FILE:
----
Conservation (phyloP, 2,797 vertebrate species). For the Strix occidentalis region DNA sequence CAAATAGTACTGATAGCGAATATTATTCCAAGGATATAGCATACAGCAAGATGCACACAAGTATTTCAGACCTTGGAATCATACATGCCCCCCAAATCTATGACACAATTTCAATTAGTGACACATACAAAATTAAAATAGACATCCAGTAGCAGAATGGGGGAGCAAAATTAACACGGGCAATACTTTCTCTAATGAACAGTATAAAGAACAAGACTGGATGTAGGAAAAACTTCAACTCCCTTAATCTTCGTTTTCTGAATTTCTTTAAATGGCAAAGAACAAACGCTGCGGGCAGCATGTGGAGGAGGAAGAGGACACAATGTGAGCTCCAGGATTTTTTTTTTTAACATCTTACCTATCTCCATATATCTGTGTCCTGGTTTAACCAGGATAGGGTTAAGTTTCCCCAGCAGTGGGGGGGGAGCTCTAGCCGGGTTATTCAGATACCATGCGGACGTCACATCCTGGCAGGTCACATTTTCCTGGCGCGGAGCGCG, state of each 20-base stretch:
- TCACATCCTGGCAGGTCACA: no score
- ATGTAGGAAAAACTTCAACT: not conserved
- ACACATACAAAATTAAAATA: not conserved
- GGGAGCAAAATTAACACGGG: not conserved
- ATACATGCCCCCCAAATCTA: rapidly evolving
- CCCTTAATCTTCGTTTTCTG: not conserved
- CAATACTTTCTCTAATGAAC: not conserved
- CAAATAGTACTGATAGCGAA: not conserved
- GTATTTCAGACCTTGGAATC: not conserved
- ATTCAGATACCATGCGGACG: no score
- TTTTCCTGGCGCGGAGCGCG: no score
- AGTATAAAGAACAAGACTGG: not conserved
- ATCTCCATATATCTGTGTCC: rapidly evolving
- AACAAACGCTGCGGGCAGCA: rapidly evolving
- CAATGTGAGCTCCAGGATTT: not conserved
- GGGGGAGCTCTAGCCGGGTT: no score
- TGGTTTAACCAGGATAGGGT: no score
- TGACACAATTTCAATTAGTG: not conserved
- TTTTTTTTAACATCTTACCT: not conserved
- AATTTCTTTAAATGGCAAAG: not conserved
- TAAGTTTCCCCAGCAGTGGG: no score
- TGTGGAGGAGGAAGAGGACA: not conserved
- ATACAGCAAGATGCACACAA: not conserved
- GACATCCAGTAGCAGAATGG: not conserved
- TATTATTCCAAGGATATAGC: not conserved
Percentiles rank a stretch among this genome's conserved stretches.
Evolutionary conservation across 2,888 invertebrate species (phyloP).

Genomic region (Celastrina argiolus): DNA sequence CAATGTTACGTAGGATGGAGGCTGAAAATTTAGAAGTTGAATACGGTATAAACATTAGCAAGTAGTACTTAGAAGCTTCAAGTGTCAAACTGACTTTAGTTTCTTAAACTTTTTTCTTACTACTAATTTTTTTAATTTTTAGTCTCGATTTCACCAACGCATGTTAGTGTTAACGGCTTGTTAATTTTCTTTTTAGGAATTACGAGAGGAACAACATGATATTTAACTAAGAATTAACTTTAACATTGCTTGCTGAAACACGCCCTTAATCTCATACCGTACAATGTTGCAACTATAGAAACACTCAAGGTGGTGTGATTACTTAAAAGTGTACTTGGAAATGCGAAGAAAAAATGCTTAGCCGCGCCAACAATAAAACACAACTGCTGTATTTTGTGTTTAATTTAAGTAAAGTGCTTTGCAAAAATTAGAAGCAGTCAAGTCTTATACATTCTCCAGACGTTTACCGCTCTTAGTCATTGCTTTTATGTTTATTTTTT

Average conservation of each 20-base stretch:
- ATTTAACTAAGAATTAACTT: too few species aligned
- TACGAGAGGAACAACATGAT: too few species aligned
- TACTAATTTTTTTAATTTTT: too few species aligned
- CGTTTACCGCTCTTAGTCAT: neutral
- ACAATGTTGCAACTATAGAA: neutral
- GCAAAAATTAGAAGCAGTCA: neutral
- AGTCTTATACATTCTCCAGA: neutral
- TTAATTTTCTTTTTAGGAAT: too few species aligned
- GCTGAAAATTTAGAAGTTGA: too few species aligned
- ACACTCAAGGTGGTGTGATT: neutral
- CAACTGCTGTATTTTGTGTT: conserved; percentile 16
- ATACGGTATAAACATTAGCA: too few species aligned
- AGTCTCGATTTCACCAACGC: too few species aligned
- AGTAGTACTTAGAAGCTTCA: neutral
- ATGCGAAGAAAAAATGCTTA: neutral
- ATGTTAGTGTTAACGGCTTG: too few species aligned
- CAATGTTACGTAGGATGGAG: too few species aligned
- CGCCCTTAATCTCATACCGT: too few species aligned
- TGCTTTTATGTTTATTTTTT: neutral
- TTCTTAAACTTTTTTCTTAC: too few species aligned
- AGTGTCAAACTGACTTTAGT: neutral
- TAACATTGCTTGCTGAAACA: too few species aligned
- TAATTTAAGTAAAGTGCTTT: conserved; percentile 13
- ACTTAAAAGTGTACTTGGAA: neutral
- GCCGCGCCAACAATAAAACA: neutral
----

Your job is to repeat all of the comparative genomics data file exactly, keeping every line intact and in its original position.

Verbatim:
Conservation (phyloP, 2,797 vertebrate species). For the Strix occidentalis region DNA sequence CAAATAGTACTGATAGCGAATATTATTCCAAGGATATAGCATACAGCAAGATGCACACAAGTATTTCAGACCTTGGAATCATACATGCCCCCCAAATCTATGACACAATTTCAATTAGTGACACATACAAAATTAAAATAGACATCCAGTAGCAGAATGGGGGAGCAAAATTAACACGGGCAATACTTTCTCTAATGAACAGTATAAAGAACAAGACTGGATGTAGGAAAAACTTCAACTCCCTTAATCTTCGTTTTCTGAATTTCTTTAAATGGCAAAGAACAAACGCTGCGGGCAGCATGTGGAGGAGGAAGAGGACACAATGTGAGCTCCAGGATTTTTTTTTTTAACATCTTACCTATCTCCATATATCTGTGTCCTGGTTTAACCAGGATAGGGTTAAGTTTCCCCAGCAGTGGGGGGGGAGCTCTAGCCGGGTTATTCAGATACCATGCGGACGTCACATCCTGGCAGGTCACATTTTCCTGGCGCGGAGCGCG, state of each 20-base stretch:
- TCACATCCTGGCAGGTCACA: no score
- ATGTAGGAAAAACTTCAACT: not conserved
- ACACATACAAAATTAAAATA: not conserved
- GGGAGCAAAATTAACACGGG: not conserved
- ATACATGCCCCCCAAATCTA: rapidly evolving
- CCCTTAATCTTCGTTTTCTG: not conserved
- CAATACTTTCTCTAATGAAC: not conserved
- CAAATAGTACTGATAGCGAA: not conserved
- GTATTTCAGACCTTGGAATC: not conserved
- ATTCAGATACCATGCGGACG: no score
- TTTTCCTGGCGCGGAGCGCG: no score
- AGTATAAAGAACAAGACTGG: not conserved
- ATCTCCATATATCTGTGTCC: rapidly evolving
- AACAAACGCTGCGGGCAGCA: rapidly evolving
- CAATGTGAGCTCCAGGATTT: not conserved
- GGGGGAGCTCTAGCCGGGTT: no score
- TGGTTTAACCAGGATAGGGT: no score
- TGACACAATTTCAATTAGTG: not conserved
- TTTTTTTTAACATCTTACCT: not conserved
- AATTTCTTTAAATGGCAAAG: not conserved
- TAAGTTTCCCCAGCAGTGGG: no score
- TGTGGAGGAGGAAGAGGACA: not conserved
- ATACAGCAAGATGCACACAA: not conserved
- GACATCCAGTAGCAGAATGG: not conserved
- TATTATTCCAAGGATATAGC: not conserved
Percentiles rank a stretch among this genome's conserved stretches.
Evolutionary conservation across 2,888 invertebrate species (phyloP).

Genomic region (Celastrina argiolus): DNA sequence CAATGTTACGTAGGATGGAGGCTGAAAATTTAGAAGTTGAATACGGTATAAACATTAGCAAGTAGTACTTAGAAGCTTCAAGTGTCAAACTGACTTTAGTTTCTTAAACTTTTTTCTTACTACTAATTTTTTTAATTTTTAGTCTCGATTTCACCAACGCATGTTAGTGTTAACGGCTTGTTAATTTTCTTTTTAGGAATTACGAGAGGAACAACATGATATTTAACTAAGAATTAACTTTAACATTGCTTGCTGAAACACGCCCTTAATCTCATACCGTACAATGTTGCAACTATAGAAACACTCAAGGTGGTGTGATTACTTAAAAGTGTACTTGGAAATGCGAAGAAAAAATGCTTAGCCGCGCCAACAATAAAACACAACTGCTGTATTTTGTGTTTAATTTAAGTAAAGTGCTTTGCAAAAATTAGAAGCAGTCAAGTCTTATACATTCTCCAGACGTTTACCGCTCTTAGTCATTGCTTTTATGTTTATTTTTT

Average conservation of each 20-base stretch:
- ATTTAACTAAGAATTAACTT: too few species aligned
- TACGAGAGGAACAACATGAT: too few species aligned
- TACTAATTTTTTTAATTTTT: too few species aligned
- CGTTTACCGCTCTTAGTCAT: neutral
- ACAATGTTGCAACTATAGAA: neutral
- GCAAAAATTAGAAGCAGTCA: neutral
- AGTCTTATACATTCTCCAGA: neutral
- TTAATTTTCTTTTTAGGAAT: too few species aligned
- GCTGAAAATTTAGAAGTTGA: too few species aligned
- ACACTCAAGGTGGTGTGATT: neutral
- CAACTGCTGTATTTTGTGTT: conserved; percentile 16
- ATACGGTATAAACATTAGCA: too few species aligned
- AGTCTCGATTTCACCAACGC: too few species aligned
- AGTAGTACTTAGAAGCTTCA: neutral
- ATGCGAAGAAAAAATGCTTA: neutral
- ATGTTAGTGTTAACGGCTTG: too few species aligned
- CAATGTTACGTAGGATGGAG: too few species aligned
- CGCCCTTAATCTCATACCGT: too few species aligned
- TGCTTTTATGTTTATTTTTT: neutral
- TTCTTAAACTTTTTTCTTAC: too few species aligned
- AGTGTCAAACTGACTTTAGT: neutral
- TAACATTGCTTGCTGAAACA: too few species aligned
- TAATTTAAGTAAAGTGCTTT: conserved; percentile 13
- ACTTAAAAGTGTACTTGGAA: neutral
- GCCGCGCCAACAATAAAACA: neutral